This forecast for an annual contraction in GDP is similar to the one we made at the beginning of July. Meanwhile, the story told by the monthly figures was more irregular than expected. On the one hand, coming out of lockdown for the first time resulted in a more vigorous economic rebound than expected. On the other hand and conversely, the resurgence of the epidemic put a strain on economic activity in Q4.

The health crisis has outlined an economic landscape full of contrasts at all levels: between sectors of activity, between countries, between continents

Within each country, economic activity losses are far from uniform as they are closely dependent on the degree of exposure of each sector to the restrictive health measures in place. The global impact of the health crisis in the short term therefore depends mainly on the sectoral structure of each economy and the degree of severity of the restrictions, which was itself linked with the intensity of the epidemic.

France entered the second wave of the epidemic with a GDP in Q3 that was “only” 4% below its pre-crisis level, almost the same as Germany, but after some stronger losses of activity in the spring. High-frequency data, like the business tendency surveys, suggested heavier losses in France during the second lockdown too, but without anticipating the respective paces of the rebounds to come in the two countries. Meanwhile, Spain and the United Kingdom faced the second wave with a decline in GDP that was twice that of France and Germany compared to the pre-crisis level.1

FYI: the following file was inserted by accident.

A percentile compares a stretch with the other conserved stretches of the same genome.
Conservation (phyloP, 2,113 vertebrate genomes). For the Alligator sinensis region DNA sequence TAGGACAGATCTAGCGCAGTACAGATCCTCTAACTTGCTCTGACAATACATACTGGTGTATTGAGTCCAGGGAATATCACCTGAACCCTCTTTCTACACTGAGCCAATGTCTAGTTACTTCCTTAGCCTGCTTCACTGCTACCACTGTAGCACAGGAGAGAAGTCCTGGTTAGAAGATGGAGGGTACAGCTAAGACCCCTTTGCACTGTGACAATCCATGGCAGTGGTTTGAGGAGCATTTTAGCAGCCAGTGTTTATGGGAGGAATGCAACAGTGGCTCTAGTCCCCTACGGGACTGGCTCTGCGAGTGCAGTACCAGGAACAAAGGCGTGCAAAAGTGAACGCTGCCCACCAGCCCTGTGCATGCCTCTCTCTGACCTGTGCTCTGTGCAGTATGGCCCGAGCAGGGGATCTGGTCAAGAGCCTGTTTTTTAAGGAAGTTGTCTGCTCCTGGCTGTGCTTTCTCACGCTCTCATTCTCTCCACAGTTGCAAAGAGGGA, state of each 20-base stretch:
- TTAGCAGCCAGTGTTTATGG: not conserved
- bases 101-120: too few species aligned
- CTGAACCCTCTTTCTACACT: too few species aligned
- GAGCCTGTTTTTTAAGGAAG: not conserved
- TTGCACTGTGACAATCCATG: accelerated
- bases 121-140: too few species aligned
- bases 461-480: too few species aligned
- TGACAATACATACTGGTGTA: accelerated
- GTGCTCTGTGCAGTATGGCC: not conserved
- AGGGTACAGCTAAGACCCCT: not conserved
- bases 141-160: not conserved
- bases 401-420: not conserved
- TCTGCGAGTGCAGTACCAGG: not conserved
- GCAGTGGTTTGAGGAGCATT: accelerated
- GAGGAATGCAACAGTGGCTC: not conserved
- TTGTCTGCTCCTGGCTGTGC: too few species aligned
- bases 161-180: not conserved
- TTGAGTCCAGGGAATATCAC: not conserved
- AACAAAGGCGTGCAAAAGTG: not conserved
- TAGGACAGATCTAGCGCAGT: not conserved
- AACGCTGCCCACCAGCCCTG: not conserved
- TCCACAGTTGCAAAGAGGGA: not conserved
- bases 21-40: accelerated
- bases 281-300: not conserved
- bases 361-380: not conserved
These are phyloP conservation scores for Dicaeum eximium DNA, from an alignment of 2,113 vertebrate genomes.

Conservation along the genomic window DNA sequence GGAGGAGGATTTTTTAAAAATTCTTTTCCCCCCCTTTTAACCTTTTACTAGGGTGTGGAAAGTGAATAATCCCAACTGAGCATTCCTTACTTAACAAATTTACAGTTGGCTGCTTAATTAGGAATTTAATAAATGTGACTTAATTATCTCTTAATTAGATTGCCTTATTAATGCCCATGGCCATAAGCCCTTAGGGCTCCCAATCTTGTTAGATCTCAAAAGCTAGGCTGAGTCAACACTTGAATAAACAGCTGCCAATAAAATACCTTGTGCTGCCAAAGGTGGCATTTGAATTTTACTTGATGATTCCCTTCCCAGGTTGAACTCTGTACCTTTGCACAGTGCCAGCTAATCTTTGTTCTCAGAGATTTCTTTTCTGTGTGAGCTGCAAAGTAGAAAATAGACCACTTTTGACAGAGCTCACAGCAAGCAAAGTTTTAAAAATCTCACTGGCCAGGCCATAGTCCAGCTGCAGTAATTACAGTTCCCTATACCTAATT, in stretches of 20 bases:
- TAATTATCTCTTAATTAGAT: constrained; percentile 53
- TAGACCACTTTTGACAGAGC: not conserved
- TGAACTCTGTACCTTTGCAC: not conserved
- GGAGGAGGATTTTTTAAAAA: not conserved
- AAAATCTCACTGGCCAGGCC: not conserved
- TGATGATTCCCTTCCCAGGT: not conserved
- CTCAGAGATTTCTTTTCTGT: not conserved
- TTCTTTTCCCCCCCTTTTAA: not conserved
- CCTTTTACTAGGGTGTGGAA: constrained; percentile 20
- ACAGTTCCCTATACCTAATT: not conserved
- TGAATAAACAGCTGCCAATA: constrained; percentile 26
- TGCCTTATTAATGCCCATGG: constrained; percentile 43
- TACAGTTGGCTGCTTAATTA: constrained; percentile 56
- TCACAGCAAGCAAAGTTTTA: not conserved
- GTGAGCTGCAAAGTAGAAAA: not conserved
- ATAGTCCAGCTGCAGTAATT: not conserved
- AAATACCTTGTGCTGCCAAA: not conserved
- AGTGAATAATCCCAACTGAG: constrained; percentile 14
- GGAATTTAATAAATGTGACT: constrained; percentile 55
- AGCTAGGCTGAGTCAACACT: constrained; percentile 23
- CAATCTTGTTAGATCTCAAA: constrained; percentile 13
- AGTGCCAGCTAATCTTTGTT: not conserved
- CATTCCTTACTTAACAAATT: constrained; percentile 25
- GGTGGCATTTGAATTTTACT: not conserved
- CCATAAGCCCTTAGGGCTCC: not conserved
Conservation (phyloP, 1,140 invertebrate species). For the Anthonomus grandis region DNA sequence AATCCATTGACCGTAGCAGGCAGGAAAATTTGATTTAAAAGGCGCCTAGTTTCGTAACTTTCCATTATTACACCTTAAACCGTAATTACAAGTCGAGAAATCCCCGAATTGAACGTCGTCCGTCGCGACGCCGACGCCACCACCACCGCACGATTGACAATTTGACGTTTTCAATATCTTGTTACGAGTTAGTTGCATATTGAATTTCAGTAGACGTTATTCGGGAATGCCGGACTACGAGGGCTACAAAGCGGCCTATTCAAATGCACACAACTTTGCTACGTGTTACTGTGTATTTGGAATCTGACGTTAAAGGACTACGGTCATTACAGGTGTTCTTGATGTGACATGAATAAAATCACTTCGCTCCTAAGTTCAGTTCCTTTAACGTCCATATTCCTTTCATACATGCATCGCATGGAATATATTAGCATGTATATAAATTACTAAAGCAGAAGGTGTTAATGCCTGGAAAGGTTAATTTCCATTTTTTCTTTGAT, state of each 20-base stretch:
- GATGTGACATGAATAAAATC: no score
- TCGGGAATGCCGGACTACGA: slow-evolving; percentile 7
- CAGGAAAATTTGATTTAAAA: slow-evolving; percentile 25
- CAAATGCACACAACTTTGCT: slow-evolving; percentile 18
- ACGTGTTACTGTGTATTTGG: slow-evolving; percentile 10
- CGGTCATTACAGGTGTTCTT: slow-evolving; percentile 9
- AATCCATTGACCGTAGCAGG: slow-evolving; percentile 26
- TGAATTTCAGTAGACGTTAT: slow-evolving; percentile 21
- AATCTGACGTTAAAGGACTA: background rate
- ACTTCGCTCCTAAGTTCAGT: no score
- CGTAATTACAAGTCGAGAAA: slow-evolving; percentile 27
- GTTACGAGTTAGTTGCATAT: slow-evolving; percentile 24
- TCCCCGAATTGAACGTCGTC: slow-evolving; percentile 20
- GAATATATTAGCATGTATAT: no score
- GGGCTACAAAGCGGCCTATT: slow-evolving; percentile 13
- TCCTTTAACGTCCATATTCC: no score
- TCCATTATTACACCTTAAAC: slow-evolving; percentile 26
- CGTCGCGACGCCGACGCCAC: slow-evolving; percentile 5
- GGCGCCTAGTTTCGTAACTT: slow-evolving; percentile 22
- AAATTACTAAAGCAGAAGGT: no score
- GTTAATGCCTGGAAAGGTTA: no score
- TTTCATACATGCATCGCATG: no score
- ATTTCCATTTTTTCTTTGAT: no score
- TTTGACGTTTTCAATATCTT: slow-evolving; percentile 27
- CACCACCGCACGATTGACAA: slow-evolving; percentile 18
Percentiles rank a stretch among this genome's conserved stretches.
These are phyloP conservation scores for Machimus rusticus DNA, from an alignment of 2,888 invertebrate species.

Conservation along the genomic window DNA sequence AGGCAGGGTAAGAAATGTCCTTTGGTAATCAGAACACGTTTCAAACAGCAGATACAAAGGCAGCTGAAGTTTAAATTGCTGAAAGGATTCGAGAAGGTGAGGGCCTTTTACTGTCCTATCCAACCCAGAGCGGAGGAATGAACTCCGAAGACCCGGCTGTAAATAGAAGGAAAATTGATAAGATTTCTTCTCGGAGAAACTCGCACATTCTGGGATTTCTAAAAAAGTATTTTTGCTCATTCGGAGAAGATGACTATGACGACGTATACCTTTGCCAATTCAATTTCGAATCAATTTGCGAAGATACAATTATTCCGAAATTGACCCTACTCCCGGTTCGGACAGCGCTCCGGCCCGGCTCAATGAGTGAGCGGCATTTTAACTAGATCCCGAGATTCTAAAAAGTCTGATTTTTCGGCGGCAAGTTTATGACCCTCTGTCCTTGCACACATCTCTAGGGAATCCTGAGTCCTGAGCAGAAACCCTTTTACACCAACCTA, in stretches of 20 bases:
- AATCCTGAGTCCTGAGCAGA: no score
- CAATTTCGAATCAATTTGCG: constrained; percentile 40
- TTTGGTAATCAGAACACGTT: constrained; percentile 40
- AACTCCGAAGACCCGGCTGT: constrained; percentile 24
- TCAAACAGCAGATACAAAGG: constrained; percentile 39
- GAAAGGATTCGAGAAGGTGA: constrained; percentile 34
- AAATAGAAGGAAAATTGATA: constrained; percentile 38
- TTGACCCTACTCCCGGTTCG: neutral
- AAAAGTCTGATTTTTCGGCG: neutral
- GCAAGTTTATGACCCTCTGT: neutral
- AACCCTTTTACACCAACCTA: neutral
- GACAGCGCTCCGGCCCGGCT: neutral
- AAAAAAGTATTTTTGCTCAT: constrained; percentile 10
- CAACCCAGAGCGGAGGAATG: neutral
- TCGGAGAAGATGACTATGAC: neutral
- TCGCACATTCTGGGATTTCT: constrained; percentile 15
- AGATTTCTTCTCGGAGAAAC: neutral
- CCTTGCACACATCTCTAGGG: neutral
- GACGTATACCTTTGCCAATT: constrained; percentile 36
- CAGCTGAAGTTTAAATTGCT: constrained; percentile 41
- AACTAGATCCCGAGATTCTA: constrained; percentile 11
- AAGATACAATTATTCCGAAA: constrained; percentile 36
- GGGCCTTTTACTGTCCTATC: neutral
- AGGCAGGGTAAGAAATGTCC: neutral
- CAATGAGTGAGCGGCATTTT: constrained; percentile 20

Finally, even though the epidemic remains global, Asia appears at this stage to be relatively untouched by the autumn wave that is raging in Europe and North America. The Chinese economy in particular is continuing its recovery, after a shock that was certainly very severe but limited to Q1. China has recently become the foremost trading partner of the European Union, ahead of the United States.


1 To continue to measure economic activity during the health crisis, national accounting had to adapt its methods to the uniqueness of the situation, especially during the first lockdown. These adaptations could have temporarily affected the comparability of results between the different countries, especially concerning non-market services produced by general government. A post that appeared on 27 November on the INSEE blog provides an update on this subject: In fact, before the health crisis, the quarterly accounts did not seek to capture an infra-annual profile from these volumes of activity since non-market activities were not affected by short-term cycles. During the crisis, therefore, French accounts took the exceptional step of using the Employment Survey and various data sources to best reflect the economic outlook in this sector, but not all countries were able to do the same. The comparability of the data is therefore distorted, although on the face of it the proportions of the differentials are not inconsistent with orders of magnitude at the level of the economy as whole and operate only in the short term without introducing any trend bias.